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Tag: dog shows

Crufts 2016: Another choice of scandals

Just like last year, Crufts offered up a choice for discerning scandal mongers as the world’s most prestigious dog show came to a close in the UK over the weekend.

Before the dog hair had been cleared away from the NEC in Birmingham, charges of nepotism were swirling after it was revealed judge Di Arrowsmith awarded best gundog to a Gordon setter partly owned and bred by her sister, Josie Baddely.

And animal advocates and others were raising a stink about the Kennel Club judges awarding best in breed to a German shepherd who would have been a walking exemplar of the direction breeders had long been trying to take the breed in — that slinky appearance, with a sloped back and hind legs that seem to trail far behind the rest of the animal.

He would have been an exemplar of that, at least, had the dog had been able to walk.

First, because it’s a little more clear-cut, we’ll deal with the nepotism.

Arrowsmith insisted she awarded the prize on the dog’s merits.

“When I adjudicate, I do so without fear or favor,” she told the Daily Mail. “The Gordon setter was the best dog in the ring on that night. It would have been dishonest not to give the award to him.”

The Telegraph reported that criticism was running rampant on dog breeder forums on the Internet.

“Most exhibitors who adhere to decent standards of behavior don’t enter under judges who are related to them,” one said. “The decent thing to do is withdraw from the group judging,” said another. A third said: “This is yet another Crufts controversy that will only harm the competition.”

The Kennel Club, which runs the show, insisted no rules were broken.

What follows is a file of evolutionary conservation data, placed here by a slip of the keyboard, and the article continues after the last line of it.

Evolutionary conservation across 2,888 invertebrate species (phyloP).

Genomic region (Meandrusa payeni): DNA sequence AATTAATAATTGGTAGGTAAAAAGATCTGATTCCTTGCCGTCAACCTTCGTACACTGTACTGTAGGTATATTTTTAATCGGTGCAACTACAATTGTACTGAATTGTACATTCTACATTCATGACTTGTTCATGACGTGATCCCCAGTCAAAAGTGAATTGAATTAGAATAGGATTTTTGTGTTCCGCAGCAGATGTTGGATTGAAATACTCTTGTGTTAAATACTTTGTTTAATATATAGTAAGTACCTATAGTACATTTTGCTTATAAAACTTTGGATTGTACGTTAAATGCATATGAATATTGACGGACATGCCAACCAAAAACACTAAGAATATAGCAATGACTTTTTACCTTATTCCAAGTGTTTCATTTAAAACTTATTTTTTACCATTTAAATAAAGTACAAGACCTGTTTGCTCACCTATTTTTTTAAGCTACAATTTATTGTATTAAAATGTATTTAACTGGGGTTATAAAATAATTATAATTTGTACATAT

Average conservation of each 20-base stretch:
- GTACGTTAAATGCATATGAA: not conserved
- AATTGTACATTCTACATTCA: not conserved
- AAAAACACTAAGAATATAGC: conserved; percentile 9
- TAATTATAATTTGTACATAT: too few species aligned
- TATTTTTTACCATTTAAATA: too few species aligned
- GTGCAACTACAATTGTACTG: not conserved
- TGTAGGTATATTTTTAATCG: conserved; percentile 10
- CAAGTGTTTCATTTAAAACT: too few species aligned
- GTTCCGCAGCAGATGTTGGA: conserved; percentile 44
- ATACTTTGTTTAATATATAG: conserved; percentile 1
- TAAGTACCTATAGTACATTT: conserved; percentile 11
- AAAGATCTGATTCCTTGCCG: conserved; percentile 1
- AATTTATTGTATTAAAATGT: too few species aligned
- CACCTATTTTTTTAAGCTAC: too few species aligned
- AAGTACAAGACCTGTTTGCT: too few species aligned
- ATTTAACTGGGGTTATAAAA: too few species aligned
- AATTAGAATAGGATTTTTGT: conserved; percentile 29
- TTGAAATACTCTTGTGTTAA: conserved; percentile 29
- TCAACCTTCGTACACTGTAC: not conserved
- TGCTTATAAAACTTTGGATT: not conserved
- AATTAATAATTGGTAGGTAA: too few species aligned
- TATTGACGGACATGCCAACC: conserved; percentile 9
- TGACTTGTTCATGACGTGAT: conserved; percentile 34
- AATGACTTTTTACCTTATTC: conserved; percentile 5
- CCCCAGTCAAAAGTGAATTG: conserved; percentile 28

Caroline Kisko, the secretary of the Kennel Club, insisted the winning gundog won the prize on his merits. In a statement, she said: “It is important to clarify that no rules were broken here. Any dog that is chosen as a winner is done so because of the judge’s honest opinion on the day and is judged with integrity.”

The statement goes on, at length, with trademark bluster, to defend the decision — even though that’s really not the point.

Whether it’s Miss America pageants, Nobel Prizes or dog shows, you just don’t allow people to serve as judges in competitions in which their family members are entered. Fathers shouldn’t be judging sons. Sisters shouldn’t be judging sisters — even sisters who don’t get along (as is reportedly the case here.)

But does the Kennel Club say, “Yeah, you’re right, that was pretty stupid of us?” No, they spin and defend, manipulating the truth much like breeders and breed standards have manipulated dog breeds.

Which brings us back to the deformed, mutant German shepherd.

Sure, it could have been a case of nerves, or health problems unrelated to genetics that led her to stumble her way through the spotlight at Crufts.

But I suspect it has something to do with a limited gene pool. Design a human whose feet aren’t under his butt and he’d have trouble going through the paces, too.

Just as close relatives shouldn’t be judging each other in contests, they shouldn’t be breeding with each other — especially when the sole goal of those overseeing the breeding is to produce an offspring that accentuates some silly, and often unhealthy, physical characteristic that the latest breed standards deem “desirable.”

As seen in the video at the top of this post, the dog named best in breed, Cruaghaire Catoria, is barely able to trot across the arena floor. It’s as if her front legs and rear legs are operating independently of each other.

Why then award her best in breed? For one thing, her shape conforms to what, until recent years, was considered the ideal (when in reality it was unhealthy, prone to causing hip problems, and gave the breed the appearance of a skulking, runaway felon).